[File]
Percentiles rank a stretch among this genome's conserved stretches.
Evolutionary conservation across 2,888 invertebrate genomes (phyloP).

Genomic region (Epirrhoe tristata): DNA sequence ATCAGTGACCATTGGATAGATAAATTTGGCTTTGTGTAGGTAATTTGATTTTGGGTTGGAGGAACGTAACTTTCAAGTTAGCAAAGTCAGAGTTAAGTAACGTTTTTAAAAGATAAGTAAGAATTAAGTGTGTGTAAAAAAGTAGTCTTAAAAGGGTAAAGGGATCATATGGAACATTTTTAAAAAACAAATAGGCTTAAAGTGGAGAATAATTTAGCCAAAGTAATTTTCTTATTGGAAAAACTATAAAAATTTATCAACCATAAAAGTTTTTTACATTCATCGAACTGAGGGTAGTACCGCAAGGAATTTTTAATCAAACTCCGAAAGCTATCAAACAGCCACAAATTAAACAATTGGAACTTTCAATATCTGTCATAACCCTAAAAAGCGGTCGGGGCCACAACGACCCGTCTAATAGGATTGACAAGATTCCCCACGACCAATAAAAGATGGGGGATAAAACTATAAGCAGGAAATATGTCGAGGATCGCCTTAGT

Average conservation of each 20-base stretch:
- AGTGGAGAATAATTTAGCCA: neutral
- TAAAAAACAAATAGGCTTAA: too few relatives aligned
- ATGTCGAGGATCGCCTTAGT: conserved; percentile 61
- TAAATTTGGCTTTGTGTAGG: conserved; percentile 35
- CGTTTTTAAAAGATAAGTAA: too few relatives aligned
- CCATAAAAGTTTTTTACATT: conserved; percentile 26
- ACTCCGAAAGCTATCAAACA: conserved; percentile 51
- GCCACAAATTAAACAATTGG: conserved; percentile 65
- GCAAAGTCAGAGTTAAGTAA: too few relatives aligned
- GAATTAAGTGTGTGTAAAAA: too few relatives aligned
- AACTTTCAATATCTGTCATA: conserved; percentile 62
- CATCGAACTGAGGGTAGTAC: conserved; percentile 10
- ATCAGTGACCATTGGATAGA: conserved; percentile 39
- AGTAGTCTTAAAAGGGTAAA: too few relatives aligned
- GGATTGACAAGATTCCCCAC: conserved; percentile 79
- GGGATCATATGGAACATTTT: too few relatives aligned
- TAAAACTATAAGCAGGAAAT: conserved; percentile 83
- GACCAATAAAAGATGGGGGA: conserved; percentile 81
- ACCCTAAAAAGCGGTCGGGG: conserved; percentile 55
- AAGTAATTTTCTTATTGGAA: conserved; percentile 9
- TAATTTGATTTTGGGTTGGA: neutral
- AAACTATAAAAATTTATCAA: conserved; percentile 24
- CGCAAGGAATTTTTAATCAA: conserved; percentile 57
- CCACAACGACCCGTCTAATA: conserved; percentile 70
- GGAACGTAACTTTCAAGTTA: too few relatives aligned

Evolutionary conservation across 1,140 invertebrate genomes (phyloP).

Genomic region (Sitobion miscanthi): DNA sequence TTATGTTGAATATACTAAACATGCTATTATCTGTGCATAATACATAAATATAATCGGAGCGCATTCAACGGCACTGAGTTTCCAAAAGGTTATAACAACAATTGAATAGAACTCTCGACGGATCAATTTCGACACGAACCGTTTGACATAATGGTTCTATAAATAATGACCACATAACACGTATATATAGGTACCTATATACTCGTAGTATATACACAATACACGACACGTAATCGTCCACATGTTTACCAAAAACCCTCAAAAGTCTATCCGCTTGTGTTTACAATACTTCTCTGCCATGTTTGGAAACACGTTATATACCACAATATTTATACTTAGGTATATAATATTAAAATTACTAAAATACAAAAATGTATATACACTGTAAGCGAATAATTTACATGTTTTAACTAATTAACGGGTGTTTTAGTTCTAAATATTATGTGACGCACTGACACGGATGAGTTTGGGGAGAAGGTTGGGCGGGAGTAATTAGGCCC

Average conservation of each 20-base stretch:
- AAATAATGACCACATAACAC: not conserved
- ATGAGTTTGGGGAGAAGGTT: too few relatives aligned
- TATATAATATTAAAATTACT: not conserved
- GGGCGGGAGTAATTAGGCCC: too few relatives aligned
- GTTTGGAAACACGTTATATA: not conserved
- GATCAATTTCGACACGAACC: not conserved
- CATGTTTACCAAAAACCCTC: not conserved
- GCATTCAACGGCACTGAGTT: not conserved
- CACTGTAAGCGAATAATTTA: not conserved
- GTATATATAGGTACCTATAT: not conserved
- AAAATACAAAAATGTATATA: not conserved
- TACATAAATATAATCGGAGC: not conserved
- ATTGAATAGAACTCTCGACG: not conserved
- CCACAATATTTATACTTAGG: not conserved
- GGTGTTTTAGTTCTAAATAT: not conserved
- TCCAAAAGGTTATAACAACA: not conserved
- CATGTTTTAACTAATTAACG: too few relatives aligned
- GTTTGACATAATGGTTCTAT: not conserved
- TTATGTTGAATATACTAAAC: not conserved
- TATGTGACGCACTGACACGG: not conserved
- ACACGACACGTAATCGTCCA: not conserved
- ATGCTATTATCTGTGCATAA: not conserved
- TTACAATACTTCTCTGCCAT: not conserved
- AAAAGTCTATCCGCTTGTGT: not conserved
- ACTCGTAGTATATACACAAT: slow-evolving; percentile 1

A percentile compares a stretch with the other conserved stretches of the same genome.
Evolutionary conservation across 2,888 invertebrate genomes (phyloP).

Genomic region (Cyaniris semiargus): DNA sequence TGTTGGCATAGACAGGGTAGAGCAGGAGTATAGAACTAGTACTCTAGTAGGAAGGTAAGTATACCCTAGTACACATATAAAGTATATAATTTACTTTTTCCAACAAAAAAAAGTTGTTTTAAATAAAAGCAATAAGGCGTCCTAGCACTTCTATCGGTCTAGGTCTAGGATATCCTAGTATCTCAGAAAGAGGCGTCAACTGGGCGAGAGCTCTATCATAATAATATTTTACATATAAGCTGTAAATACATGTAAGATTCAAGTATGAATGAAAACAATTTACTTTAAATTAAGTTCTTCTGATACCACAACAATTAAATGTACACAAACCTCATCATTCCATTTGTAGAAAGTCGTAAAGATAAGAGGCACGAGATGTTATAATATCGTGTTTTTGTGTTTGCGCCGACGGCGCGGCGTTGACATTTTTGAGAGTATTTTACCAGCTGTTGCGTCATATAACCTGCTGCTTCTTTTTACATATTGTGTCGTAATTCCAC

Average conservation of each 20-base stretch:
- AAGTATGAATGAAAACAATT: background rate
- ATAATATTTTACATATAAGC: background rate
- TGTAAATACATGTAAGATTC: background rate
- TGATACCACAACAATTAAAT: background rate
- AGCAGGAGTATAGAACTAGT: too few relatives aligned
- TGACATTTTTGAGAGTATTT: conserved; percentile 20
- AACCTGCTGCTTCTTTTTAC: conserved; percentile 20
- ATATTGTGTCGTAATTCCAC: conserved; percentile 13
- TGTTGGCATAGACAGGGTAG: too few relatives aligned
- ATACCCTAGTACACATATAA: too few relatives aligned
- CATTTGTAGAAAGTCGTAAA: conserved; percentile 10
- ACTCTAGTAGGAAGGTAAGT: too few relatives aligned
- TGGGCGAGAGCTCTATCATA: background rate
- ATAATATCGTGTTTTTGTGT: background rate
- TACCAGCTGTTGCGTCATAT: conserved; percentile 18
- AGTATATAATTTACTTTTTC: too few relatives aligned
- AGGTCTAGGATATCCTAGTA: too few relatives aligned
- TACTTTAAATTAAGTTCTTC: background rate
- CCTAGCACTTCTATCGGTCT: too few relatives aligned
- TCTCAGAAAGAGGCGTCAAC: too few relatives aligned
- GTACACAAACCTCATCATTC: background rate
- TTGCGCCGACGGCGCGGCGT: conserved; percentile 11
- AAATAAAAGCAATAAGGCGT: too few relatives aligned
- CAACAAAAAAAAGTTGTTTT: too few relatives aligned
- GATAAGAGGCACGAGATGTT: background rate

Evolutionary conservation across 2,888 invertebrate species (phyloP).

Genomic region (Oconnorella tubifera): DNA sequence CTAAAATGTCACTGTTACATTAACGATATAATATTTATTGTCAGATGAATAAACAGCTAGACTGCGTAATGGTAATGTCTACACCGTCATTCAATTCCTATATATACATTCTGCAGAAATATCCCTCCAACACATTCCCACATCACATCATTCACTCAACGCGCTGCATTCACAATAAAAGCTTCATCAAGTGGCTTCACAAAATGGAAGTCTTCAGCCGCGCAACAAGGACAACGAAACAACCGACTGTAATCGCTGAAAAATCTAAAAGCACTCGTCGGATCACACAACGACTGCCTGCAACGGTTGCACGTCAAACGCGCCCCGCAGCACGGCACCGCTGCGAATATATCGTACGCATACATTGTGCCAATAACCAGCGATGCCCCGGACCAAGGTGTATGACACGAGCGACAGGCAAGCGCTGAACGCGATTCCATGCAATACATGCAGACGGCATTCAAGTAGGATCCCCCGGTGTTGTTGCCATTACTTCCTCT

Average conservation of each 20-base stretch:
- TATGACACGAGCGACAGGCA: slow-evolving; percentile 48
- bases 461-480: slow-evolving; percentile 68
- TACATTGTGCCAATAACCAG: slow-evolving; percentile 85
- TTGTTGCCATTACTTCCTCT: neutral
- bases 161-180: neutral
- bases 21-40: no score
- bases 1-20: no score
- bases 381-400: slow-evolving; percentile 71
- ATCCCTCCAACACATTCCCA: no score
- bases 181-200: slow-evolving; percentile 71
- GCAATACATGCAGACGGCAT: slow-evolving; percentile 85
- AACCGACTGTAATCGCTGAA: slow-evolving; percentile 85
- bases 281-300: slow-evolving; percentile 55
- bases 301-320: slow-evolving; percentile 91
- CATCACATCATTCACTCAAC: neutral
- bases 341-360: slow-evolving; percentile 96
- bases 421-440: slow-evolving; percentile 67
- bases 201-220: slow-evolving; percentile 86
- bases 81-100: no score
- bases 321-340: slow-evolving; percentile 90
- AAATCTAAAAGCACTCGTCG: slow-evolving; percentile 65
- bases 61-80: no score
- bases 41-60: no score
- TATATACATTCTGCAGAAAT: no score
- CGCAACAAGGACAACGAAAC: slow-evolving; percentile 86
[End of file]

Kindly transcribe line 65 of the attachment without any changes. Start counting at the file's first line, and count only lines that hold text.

- TGATACCACAACAATTAAAT: background rate